US - The asset allocation of the US$250bn California Public Employees' Retirement System (CalPERS) has been revamped.
Two-thirds (66%) of the portfolio will be invested in public and private equities combined, while fixed income and inflation-linked assets combined will make up 24% of the overall portfolio and real estate 10%.
Global publicly-traded stocks have been reduced 4% to 56%, and will be split between US stocks and international stocks. Private equity has been increased 4% to 10%, to offset the decrease in publicly-traded equities.
The fixed income allocation has been decreased from 26% to 19%; while the new inflation linked assets will have a 5% allocation. The 10% real estate allocation is a 2% increase over the previous allocation of 8%.
Rob Feckner, board president, CalPERS, said: "We have achieved strong results for the last four years, but that is not a guarantee that we would be as successful with the existing allocation.
"This new asset allocation - with its emphasis on international stocks, venture capital, commodities, real estate and infrastructure - is the right mix to help us provide for our retirees and minimize the need for taxpayer dollars."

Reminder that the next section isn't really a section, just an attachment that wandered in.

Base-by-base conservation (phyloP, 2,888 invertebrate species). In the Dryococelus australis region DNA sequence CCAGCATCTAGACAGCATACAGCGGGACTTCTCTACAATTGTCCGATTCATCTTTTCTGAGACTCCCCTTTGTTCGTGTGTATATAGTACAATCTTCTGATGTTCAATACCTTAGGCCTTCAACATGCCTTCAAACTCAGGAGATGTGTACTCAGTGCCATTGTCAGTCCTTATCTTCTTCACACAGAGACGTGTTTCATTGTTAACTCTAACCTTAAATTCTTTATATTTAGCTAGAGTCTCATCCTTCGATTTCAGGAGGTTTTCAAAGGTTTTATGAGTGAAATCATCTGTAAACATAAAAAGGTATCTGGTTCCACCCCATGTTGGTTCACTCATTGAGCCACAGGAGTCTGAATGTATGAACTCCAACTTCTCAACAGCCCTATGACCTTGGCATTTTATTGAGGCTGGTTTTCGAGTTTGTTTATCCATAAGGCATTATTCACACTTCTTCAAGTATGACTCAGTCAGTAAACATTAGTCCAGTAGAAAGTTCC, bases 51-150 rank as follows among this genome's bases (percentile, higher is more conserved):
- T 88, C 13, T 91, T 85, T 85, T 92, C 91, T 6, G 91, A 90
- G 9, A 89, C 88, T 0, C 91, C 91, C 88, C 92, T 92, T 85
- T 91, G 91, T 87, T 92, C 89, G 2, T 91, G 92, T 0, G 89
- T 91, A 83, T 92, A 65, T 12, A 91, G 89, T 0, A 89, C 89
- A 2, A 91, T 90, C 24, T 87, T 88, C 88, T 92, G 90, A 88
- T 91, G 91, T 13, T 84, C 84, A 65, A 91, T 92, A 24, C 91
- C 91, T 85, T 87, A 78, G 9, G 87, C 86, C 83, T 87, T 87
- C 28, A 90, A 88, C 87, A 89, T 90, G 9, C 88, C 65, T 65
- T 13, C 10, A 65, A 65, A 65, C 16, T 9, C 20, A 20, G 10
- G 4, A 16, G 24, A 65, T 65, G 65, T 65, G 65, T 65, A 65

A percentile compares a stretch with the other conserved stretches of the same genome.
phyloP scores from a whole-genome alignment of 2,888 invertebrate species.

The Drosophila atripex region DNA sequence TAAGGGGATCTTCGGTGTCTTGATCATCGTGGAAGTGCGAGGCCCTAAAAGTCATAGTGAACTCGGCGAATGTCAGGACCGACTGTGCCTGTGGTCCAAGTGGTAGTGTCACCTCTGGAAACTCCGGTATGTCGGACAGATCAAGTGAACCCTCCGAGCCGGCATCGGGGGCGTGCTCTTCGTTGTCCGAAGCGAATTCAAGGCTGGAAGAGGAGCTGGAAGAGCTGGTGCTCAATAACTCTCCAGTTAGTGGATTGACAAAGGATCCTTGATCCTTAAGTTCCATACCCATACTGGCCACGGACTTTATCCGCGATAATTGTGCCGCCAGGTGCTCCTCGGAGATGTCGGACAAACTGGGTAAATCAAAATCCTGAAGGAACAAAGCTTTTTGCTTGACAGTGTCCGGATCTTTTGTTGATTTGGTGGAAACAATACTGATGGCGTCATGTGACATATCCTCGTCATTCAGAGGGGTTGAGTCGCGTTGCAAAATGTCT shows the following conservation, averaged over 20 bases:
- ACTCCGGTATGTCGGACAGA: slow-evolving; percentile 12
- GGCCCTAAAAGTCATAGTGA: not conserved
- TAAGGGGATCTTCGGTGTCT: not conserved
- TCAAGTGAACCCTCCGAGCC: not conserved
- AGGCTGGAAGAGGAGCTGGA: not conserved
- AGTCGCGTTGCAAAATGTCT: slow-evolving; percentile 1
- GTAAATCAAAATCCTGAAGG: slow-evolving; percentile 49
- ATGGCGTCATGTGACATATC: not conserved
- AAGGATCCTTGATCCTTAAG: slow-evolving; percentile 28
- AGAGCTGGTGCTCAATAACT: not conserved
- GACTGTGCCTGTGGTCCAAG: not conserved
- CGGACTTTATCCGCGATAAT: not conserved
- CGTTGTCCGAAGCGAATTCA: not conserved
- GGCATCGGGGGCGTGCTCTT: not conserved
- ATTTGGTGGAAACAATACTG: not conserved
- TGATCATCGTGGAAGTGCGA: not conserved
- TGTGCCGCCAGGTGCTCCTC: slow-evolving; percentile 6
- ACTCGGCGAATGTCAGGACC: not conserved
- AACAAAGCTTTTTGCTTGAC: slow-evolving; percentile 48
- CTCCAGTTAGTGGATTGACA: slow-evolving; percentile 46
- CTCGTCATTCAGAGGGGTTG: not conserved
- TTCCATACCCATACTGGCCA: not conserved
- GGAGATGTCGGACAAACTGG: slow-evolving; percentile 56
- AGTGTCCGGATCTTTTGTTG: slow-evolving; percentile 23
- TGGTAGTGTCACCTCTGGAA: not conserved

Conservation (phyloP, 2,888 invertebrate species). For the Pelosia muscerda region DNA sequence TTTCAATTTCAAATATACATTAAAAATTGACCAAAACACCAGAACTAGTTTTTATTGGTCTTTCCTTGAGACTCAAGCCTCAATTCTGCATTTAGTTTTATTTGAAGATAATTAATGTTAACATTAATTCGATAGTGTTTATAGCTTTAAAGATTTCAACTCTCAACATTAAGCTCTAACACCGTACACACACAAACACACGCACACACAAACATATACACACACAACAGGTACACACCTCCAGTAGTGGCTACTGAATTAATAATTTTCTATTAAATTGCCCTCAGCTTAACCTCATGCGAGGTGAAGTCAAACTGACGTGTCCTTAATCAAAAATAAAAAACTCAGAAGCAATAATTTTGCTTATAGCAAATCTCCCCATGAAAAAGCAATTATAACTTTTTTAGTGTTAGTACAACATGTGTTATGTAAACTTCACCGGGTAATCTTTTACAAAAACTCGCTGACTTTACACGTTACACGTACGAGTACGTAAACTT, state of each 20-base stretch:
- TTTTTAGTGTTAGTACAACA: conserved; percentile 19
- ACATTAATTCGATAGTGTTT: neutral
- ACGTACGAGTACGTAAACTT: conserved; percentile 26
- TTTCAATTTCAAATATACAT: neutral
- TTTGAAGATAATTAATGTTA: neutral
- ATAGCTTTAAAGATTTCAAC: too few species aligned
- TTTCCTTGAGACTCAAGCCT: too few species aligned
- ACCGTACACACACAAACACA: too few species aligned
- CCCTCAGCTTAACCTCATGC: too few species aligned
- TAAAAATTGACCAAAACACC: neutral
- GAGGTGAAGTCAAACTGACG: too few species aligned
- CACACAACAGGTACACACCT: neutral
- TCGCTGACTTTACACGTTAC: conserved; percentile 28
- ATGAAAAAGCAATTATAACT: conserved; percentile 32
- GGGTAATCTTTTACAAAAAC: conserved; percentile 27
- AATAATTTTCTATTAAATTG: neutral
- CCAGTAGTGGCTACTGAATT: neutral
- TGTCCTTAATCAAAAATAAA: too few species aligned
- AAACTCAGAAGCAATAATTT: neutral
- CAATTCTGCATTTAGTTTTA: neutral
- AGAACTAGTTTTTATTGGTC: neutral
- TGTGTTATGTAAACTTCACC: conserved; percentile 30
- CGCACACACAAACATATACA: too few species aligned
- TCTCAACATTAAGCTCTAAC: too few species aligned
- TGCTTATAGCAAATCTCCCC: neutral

Historically, 75 cents of every dollar for CalPERS retirement benefits comes from investment earnings.
Charles Valdes, investment committee chair, CalPERS, said: "By hitting the reset button every few years, we keep our portfolio balanced and diversified in a fluid market that never stands still."
The proposed cold-calling ban may be ineffective if a collaborative regulatory approach between the UK and the European Union (EU) is not maintained post-Brexit, the Pensions Management Institute (PMI) has warned.
Some 56% of defined contribution (DC) asset managers do not believe they will have transaction cost information in time for pension funds' March year-end statements, according to Lane Clark & Peacock (LCP) research.
NEST has appointed Clive Elphick, Martin Turner, Mutaz Qubbaj and Chris Hitchen as trustee members of its reshaped board.
Most people want to avoid investing in projects that contribute to climate change, and would consider moving to another less-exposed provider, according to a survey commissioned by ClientEarth.